TORONTO — Afghan artist Omar Sharifi had to abandon friends and his home after he fled Afghanistan five days ago, and is in mourning over those still in the country.
Five days ago, Sharifi, the artist who co-founded the Artlords project, was one of the fortunate Afghans who managed to flee the country. He’s now a refugee in Abu Dhabi, and although he’s relieved that he’s safe, he’s deeply mourning the loss of his home and plight of his people.
“I don’t know if I have to be happy or have to be sad,” Sharifi told CTV News Channel on Thursday. He said he has been unable to sleep properly for days, and has been in tears watching the chaos unfolding in Afghanistan.
“Every single bone, every single hair in my body screams — screams of the pains and sufferings we went through,” he said, adding that he can’t stop thinking about the “people that were left behind and the massacre that’s happening right now.”
Many groups have fled because they believe their lives are especially at risk under Taliban rule, including women and girls, members of non-Muslim faiths, ethnic minorities, and those who worked with Western forces.
Sharifi said that the Taliban have also been telling artists that they would be under scrutiny and needed to change their profession. So he felt it was safer to flee rather than stay.
“I saw beatings, I saw firings [of guns], I saw so much bloodshed and people dying in the those conditions,” he said, adding that Taliban soldiers eventually let him into one of the gates. But at that moment, hundreds of others began rushing in too.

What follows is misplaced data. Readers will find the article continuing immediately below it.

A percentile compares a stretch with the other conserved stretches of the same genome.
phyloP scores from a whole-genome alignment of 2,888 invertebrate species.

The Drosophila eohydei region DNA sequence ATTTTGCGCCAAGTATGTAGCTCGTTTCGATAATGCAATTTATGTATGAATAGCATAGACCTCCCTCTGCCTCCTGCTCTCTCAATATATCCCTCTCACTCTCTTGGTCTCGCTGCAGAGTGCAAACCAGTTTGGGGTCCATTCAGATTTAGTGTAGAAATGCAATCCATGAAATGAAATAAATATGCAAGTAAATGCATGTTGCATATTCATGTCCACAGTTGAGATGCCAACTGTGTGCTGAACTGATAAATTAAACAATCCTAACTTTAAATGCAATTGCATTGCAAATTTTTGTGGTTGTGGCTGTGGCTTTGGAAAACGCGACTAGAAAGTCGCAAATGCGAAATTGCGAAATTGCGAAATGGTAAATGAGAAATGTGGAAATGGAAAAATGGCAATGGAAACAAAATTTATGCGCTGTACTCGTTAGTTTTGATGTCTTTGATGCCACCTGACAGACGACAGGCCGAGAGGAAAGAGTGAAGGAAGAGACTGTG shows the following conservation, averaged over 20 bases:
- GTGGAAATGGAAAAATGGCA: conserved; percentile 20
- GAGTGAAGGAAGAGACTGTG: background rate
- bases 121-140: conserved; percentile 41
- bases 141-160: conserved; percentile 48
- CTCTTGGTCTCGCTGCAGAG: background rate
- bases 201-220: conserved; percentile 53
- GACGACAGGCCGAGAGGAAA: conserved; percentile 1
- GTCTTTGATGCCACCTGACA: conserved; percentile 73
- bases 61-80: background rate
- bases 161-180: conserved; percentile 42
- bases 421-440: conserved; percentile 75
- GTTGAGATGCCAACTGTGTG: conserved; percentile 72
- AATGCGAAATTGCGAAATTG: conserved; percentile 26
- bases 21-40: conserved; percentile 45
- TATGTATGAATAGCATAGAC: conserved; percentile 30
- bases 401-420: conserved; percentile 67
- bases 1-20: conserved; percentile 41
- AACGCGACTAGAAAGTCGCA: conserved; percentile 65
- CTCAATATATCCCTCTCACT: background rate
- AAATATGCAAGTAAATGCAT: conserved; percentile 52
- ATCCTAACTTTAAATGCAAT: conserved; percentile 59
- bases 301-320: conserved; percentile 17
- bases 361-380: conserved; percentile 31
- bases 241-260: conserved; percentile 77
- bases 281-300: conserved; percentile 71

“The other [Talban] soldiers were really afraid and they tried to shoot me,” he recalled. “I just left my bag and ran away because I didn’t want to get shot.”
‘THE WAR NEVER ENDS’
Afghanistan has been in a state of unrest for decades, with Sharifi pointing out that his people “have been suffering for a very long time.”
Be it the Soviet–Afghan War in the 1980s, or the Taliban rule before 2001, or the last 20 years of Western intervention, Sharifi said his people have had little reprieve from bloodshed. He said that many who have left Afghanistan in recent weeks are now without homes.
Sharifi implores the world not to turn away from helping refugees.
And he urges the global community to still remember those who remain in Afghanistan in the coming months and years — people who could well be caught in the crossfire of fighting between the Taliban and, Islamic State — Khorasan Province, an emerging affiliate of the Islamic State terrorist group.
“The war never ends,” Sharifi said. “I was born in the war, I’ve lived in the war, I’ve been working in the war. I’ve lost members of my family… we have lost so much.”
“We cannot take it anymore.”